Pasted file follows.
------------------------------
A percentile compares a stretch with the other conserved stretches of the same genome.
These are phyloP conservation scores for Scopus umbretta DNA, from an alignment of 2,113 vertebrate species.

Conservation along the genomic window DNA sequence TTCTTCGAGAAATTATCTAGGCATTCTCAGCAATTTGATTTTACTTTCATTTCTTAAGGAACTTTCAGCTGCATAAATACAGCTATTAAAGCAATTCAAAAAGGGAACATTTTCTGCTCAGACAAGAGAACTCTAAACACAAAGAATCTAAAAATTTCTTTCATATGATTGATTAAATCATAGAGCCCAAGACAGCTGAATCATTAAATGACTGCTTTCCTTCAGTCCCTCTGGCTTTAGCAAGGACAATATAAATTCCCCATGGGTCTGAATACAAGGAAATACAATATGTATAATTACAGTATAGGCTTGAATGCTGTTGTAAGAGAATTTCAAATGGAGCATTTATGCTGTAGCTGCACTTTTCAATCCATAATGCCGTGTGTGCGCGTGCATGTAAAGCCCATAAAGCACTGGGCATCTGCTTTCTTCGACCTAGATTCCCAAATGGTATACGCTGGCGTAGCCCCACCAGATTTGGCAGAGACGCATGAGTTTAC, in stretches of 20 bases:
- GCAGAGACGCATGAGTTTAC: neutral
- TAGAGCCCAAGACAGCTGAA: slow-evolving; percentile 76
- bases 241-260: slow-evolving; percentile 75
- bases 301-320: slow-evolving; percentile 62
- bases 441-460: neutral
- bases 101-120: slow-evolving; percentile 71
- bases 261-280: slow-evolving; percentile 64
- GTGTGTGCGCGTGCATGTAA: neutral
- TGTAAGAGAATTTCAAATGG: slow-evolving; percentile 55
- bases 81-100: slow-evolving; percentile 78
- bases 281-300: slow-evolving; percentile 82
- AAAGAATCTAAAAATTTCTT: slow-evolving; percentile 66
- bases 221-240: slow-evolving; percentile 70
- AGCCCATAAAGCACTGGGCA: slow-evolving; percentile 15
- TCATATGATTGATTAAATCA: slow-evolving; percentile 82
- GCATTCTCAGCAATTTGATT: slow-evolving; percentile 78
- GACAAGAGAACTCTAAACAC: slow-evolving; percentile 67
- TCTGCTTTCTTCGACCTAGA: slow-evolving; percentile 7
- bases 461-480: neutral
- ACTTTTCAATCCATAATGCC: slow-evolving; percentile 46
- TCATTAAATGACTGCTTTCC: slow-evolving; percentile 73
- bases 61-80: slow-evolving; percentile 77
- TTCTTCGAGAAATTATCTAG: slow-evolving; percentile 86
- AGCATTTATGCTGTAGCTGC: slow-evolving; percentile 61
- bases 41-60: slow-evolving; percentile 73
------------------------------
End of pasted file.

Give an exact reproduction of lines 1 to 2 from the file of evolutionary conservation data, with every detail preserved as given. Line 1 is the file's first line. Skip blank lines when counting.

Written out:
A percentile compares a stretch with the other conserved stretches of the same genome.
These are phyloP conservation scores for Scopus umbretta DNA, from an alignment of 2,113 vertebrate species.